Old Demdike: Forty Six

Put To Question: The Rack

Torture isn’t allowed under English law –
but some folk get stretched on The Rack:

“We went to the torture room in a kind of procession, the attendants walking ahead with lighted candles.
The chamber was underground and dark, particularly near the entrance. It was a vast place and every device and instrument of human torture was there. They pointed out some of them to me and said I would try them all. Then he asked me again whether I would confess.
‘I cannot,’ I said.”
(Father John Gerard, 1597)

In The Beginning . . .

Throughout the Middle Ages,Lancashire was ripe with tales of cunning folk.  In 1595 a conjure man called John Hartley convinced the Starkies of Huntroyde that seven members of their household were possessed by demons.  The Starkies were related to Roger Nowell, a Justice of the Peace from nearby Read who spearheaded the infamous Lancashire Witch Hunts of 1612.

Devil

James 1st became King of England in 1603 – the same year Jennet Device was born into the Demdike Clan at Malkin Tower – and the same year that a terrible plague swept the land.  Two years later Guy Fawkes’ Jesuit Gunpowder Plot failed to blow up Parliament, but it did trigger a nation-wide persecution of priests at a time when Lancashire was still a Catholic stronghold.

Witches, ghosts, and boggarts were a part of English folklore, inspiring many weird and wonderful tales that included Shakespeare’s Macbeth  (1606).  The wise women of Pendle Hill worked the superstitious locals to eek out a meager living.  They offered a wide range of services from basic herbal  medicine to midwifery and abortion – concocting charms, curses, love spells, and potions – claiming they could heal, harm, and foretell the future.

On March 21st in 1612, Old Demdike’s teenage granddaughter – Alizon Device – set off to go begging in Colne.  On the way she met a peddler called John Law who refused to give her the pins she demanded and so she cursed him.  Moments later Law collapsed, paralyzed down one side of his body.  He pointed the finger at Alizon Device and his son went straight to the authorities.  Because Alizon was one of the notorious Demdikes the rest of her family were rounded up for examination and before long, the Lancashire witch hunts had begun.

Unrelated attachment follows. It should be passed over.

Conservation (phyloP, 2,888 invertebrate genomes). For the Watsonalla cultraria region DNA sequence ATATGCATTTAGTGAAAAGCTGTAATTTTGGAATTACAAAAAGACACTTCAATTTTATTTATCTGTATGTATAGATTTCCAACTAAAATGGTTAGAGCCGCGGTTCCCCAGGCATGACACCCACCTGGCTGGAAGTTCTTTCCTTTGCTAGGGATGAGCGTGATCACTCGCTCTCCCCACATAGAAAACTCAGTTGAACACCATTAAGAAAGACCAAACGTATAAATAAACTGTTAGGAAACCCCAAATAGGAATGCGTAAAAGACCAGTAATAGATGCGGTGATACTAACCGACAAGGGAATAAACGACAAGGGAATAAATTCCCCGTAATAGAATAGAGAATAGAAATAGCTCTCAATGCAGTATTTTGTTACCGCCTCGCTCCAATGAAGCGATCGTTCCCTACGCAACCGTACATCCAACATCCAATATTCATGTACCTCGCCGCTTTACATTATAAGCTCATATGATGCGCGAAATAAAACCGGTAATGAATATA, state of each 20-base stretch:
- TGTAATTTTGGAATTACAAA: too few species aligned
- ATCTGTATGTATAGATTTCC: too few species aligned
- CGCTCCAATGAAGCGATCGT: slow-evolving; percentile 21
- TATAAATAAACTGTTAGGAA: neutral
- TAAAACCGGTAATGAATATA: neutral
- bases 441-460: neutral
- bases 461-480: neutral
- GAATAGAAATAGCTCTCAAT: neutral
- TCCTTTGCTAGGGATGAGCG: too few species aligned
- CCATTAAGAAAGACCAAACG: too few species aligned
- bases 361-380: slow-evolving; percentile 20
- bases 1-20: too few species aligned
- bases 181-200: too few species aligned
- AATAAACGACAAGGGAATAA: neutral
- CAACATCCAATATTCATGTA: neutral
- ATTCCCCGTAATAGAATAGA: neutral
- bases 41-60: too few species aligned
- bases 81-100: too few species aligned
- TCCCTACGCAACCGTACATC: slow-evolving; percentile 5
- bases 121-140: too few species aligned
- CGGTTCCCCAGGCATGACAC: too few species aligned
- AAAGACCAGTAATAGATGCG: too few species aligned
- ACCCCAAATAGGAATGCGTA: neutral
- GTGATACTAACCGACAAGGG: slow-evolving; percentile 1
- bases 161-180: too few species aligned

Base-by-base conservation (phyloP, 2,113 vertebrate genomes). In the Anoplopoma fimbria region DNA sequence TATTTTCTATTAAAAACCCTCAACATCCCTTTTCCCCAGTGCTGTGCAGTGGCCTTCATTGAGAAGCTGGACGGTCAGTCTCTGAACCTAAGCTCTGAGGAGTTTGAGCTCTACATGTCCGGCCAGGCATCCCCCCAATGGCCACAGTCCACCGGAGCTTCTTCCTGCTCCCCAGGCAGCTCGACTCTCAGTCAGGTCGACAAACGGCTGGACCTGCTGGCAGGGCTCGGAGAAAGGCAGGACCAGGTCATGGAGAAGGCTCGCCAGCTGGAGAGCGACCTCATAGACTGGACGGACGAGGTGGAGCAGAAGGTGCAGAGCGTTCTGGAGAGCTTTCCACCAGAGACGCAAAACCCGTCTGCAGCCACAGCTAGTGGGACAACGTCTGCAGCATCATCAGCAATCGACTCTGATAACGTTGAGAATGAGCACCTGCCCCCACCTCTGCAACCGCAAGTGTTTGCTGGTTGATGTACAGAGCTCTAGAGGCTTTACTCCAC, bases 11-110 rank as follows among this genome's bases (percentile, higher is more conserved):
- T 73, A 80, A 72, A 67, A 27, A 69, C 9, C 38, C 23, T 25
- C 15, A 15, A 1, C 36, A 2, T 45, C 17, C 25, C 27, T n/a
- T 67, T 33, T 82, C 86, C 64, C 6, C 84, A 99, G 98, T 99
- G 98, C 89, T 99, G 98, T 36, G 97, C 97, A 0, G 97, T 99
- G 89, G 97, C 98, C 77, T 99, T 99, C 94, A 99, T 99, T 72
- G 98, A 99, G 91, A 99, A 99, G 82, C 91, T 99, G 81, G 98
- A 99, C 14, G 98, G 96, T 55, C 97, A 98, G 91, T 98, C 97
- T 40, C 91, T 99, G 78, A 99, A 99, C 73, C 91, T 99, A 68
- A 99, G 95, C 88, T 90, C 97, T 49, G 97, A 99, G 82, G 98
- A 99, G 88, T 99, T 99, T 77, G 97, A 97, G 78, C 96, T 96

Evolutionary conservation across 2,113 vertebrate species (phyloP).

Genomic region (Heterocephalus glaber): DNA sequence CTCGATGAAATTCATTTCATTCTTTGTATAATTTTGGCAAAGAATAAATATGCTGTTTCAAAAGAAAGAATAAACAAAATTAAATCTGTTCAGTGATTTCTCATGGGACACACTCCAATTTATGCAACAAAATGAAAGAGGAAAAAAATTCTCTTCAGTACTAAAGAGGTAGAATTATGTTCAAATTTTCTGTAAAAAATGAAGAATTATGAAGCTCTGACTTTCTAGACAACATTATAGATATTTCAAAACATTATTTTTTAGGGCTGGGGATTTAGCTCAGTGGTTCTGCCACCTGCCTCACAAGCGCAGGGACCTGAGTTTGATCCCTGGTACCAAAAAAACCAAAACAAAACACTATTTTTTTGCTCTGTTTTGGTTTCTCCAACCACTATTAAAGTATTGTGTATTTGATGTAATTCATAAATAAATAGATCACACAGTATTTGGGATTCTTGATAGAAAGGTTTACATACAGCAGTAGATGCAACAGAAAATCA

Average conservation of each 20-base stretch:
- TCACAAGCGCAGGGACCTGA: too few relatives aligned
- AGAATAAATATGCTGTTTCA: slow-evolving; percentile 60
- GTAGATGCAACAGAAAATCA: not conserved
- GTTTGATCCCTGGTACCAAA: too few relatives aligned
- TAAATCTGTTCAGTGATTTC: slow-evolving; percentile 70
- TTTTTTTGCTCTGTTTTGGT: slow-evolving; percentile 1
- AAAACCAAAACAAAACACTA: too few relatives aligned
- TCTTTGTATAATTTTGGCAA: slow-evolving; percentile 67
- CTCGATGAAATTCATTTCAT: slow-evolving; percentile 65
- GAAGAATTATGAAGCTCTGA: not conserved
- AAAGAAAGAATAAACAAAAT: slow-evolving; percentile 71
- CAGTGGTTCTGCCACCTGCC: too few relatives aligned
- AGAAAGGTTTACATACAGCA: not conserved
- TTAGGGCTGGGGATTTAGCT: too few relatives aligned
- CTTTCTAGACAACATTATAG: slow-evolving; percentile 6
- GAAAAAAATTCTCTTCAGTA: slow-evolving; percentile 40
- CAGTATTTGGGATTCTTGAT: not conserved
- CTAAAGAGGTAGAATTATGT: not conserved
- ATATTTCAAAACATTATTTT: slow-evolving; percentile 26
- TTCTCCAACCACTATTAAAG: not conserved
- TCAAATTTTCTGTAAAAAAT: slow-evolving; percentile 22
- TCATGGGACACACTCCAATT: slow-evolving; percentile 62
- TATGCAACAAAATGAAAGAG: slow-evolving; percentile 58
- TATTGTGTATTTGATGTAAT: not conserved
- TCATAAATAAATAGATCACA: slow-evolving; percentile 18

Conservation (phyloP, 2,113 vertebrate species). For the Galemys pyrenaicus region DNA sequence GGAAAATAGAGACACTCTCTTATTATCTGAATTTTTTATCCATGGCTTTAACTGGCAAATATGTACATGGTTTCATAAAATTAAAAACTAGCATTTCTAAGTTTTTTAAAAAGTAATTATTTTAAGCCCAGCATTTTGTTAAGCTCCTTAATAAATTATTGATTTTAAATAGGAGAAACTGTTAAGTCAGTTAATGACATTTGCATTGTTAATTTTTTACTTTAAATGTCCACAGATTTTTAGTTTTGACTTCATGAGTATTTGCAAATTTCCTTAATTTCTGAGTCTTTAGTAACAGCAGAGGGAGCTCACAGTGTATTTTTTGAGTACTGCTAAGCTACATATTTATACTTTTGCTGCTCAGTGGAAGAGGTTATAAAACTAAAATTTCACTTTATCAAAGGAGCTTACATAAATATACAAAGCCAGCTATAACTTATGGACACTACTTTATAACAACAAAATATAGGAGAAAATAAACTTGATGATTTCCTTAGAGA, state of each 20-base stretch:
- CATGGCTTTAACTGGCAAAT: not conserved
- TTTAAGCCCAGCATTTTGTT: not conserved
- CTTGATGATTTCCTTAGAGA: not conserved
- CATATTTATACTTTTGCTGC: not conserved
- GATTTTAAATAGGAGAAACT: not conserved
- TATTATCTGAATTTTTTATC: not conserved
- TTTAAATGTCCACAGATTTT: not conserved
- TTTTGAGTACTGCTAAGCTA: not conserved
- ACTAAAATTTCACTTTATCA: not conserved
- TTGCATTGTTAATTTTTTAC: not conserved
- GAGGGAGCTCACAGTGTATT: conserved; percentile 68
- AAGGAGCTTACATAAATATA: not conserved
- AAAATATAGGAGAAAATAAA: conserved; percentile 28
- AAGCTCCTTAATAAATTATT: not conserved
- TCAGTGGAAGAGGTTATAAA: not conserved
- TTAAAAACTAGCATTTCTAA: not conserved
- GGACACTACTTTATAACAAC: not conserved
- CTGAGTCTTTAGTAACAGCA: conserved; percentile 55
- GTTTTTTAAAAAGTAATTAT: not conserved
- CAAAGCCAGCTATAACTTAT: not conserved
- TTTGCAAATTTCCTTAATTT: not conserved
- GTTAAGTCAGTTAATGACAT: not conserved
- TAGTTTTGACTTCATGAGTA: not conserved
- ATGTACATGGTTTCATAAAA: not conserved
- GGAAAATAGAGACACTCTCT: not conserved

Old Demdike: Forty Three

Samhain, Halloween, All Hallows Eve, or Souls Night

Call it what you will – but the veil between the worlds is at its thinnest on October 31st.

Samhain means Summer’s End. Wise Women celebrate on the nearest full moon before November, after the harvest is gathered, halfway between Autumn Equinox and the Winter Solstice. It represents the end of summer and the start of the spiritual New Year. Samhain comes from the Celtic Fire Festival when Druids remember their dead. Bonfires are built to cleanse and protect – and sacrifices offered to the gods. It’s a night of divination, mummers, feasting, guising, and young lads following the Hobby Horse about the village.

The Church of Rome made this feast into All Hallows’ Eve – the start of All Saints’ Day to honor the Christian saints and martyrs. There’ll be Soul Cakes eaten instead of meat – candles lit for the dear departed – vigils – feasts – and the ringing of church bells everywhere.

The youngsters celebrate Halloween, short for Hallowed or Holy Evening.  They remember the frailty of life with skeletons, ghouls, cobwebs, tombstones, and demons, hoping to chase evil and death away by honoring the darkness. Some carve turnips into Jack o’ Lanterns for those lost souls who’ve been denied both Heaven and Hell. They partake in pranks to imitate mischievous spirits, costume feasts, processions, and mummers’ plays.

Aye, it’s a powerful time – so be careful to guard your own soul!

The Witch-finder General

Matthew Hopkins (c. 1620-1647) was the self-appointed Witch-finder General of the English Civil War era.  He worked mainly in the East Anglia region.

Hopkins Hopkins, the son of a Puritan clergyman from Suffolk, operated with a man called John Stearne.  Several women “prickers” also travelled around the countryside with them, going from town to town to identify those in league with Satan.  Although the Witch-finders were only active for three years (1644-1647) they were responsible for accusing approximately 300 women – more witches than England had executed in the previous hundred years!

Hopkins found employment as a direct result of the second Lancashire Witch Trials of 1634, whereby King Charles personally investigated the case and finally pardoned all of the prisoners.   Thereafter, he demanded  a confession, or material proof of a crime, before sentencing a suspect to death.

As Hopkins was paid for the witches he uncovered, he developed his own methods to comply with the royal demand.  Torture was illegal – but the Witch-finder General used sleep deprivation, ducking (or swimming) witches, bleeding, and the test of pricking the Devil’s Mark.  Rumor claims that Hopkins invented a bodkin with a retractable blade.  This looked like it was piercing the skin but in fact it made no impact.  Because the prisoners felt no pain, and did not bleed, they were deemed to be sorcerers.